Agent 310 uses the resolved and categorized datasets describing the required and available capacity to first match the “hard” ATE components 316. The “hard” ATE components—such as ATE model, physical channel type and count, and the like—are matched first since these components typically have no or low substitutability, high cost, and long procurement lead times. Under certain usages of agent 310, an end to the attempted match may be desired if there is a misalignment in a particular “hard” component. Agent 310 will next match “soft” ATE components—including data rate licenses, memory depth licenses, software versions, and the like. The “soft” components are deemed necessary but expected to be more easily transferred and procured. Agent 310 will then match non-ATE components 318 and facilities components 319. Non-ATE components include material handler model, interface hardware, and the like. Facilities components include capacity owner, capacity location, capacity specifier and the like. The key facilities attributes will often be specified in the match request information from step 312 since these components have the most substitutability and are therefore most appropriate in setting scope or context. This is also why match facilities components 319 is the last match step. For all match steps 316-319, both a functional and temporal match is performed.

Following each match step 316-319, agent 310 will accumulate gap-surplus-ranking information 320. This information essentially describes the “closeness” of the match by specifying missing capacity components, extra capacity components—each to the lowest allowed levels of capacity configurability—and a match ranking based on criteria such as match request attributes, component cost, component lead times, component substitutability, and the like. The gap-surplus-ranking information is accumulated by step 320 throughout the four matching steps 316-319, and is weighted by the relative substitutability and accessibility of the components being matched at each level. As a final step, agent 310 will generate match index and summary 319. In this step a dataset is constructed summarizing the match request, the gap-surplus-ranking information, and other key information. Step 319 also creates an index for the match results for future reference in related match operations such as searches, displays, communications, browsing, and the like.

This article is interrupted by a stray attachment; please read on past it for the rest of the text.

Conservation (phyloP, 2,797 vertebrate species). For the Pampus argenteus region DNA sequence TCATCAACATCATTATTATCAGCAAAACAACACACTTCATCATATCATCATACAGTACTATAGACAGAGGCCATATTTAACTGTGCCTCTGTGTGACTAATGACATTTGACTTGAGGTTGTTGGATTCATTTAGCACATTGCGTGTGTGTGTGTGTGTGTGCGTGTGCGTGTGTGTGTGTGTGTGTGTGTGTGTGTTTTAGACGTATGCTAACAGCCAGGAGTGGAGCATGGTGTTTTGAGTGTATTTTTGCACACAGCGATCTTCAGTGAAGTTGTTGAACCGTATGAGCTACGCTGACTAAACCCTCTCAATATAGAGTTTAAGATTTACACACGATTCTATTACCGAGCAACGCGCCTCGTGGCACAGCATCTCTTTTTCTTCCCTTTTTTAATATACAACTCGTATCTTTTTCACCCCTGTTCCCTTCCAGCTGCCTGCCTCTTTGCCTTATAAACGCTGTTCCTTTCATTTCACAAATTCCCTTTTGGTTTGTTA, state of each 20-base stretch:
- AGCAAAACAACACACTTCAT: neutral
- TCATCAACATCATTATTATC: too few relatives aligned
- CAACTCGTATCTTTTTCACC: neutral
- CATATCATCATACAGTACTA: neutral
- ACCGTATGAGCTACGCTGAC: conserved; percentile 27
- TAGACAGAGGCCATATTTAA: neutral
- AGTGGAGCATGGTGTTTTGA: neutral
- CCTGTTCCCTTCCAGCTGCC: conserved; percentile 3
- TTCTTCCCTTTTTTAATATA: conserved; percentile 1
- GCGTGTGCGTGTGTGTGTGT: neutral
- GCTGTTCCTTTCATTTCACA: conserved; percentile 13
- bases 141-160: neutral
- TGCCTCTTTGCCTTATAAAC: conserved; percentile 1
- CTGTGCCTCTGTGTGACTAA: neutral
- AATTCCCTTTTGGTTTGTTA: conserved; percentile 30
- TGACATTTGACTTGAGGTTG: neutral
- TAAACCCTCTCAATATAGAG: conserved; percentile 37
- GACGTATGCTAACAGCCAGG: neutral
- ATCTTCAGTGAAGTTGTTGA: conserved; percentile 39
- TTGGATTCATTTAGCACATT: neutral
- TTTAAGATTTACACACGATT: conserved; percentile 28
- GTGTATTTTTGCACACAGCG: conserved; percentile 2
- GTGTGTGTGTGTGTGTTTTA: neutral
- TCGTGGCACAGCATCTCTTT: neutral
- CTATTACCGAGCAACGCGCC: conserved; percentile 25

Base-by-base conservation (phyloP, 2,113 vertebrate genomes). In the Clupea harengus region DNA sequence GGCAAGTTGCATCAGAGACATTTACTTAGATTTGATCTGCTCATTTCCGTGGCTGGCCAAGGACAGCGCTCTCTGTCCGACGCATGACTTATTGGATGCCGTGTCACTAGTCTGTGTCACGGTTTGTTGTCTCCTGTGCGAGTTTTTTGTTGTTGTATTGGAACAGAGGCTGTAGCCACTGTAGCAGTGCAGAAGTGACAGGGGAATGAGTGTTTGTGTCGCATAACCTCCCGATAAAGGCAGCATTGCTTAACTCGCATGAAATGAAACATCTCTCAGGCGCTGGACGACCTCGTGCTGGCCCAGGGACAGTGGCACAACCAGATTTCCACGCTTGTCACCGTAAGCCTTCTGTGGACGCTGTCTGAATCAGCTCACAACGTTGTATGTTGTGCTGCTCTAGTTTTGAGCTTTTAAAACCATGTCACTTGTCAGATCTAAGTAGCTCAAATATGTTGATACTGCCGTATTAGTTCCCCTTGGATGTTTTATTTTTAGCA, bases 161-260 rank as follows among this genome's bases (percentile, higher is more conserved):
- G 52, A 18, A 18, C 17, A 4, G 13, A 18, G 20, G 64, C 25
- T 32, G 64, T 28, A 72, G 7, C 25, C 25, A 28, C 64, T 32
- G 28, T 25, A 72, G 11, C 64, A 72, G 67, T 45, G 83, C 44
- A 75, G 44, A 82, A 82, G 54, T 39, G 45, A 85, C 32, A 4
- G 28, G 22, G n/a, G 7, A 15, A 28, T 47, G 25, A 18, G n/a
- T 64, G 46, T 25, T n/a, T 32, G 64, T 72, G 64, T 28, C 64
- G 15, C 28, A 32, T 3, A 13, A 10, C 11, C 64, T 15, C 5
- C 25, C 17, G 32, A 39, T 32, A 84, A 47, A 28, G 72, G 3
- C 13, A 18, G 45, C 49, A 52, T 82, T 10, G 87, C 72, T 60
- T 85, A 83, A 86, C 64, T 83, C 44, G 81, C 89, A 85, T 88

FIG. 5 illustrates the method of the capacity search agent 330, which iteratively matches required and available test capacity according to varying combinations of specified scope search terms to provide a sortable list of match results. The first step in agent 330 is to get the scope of the search 332. This is done via user 115 input at client device 110 or the passing of parameters from a calling procedure or agent. The search scope is defined by a set of search terms associated with relevant capacity attributes such as location, provider name, ATE type, and the like. The attributes are typically variable and selectable from a pre-defined list of those capacity attributes most useful for performing searches. User 115 will select each desired attribute and enter its associated search term. User 115 can also select the qualifier between the attribute and its search term, as well as the logical associations among the terms. Agent 330 will then select match criteria 333 from the search scope. The criteria will typically comprise a unique combination of the attributes and terms defined in step 332. If the search scope is narrowly defined, the match criteria may be the same as the search scope. In most cases, however, several sets of match criteria will be derived from the search scope. Step 333 may also use simple logic to generate explicit criteria from implicit scope terms—for example, entering the term “Taiwan” for the location attribute may generate a set of possible criteria that include all qualified test providers located in Taiwan.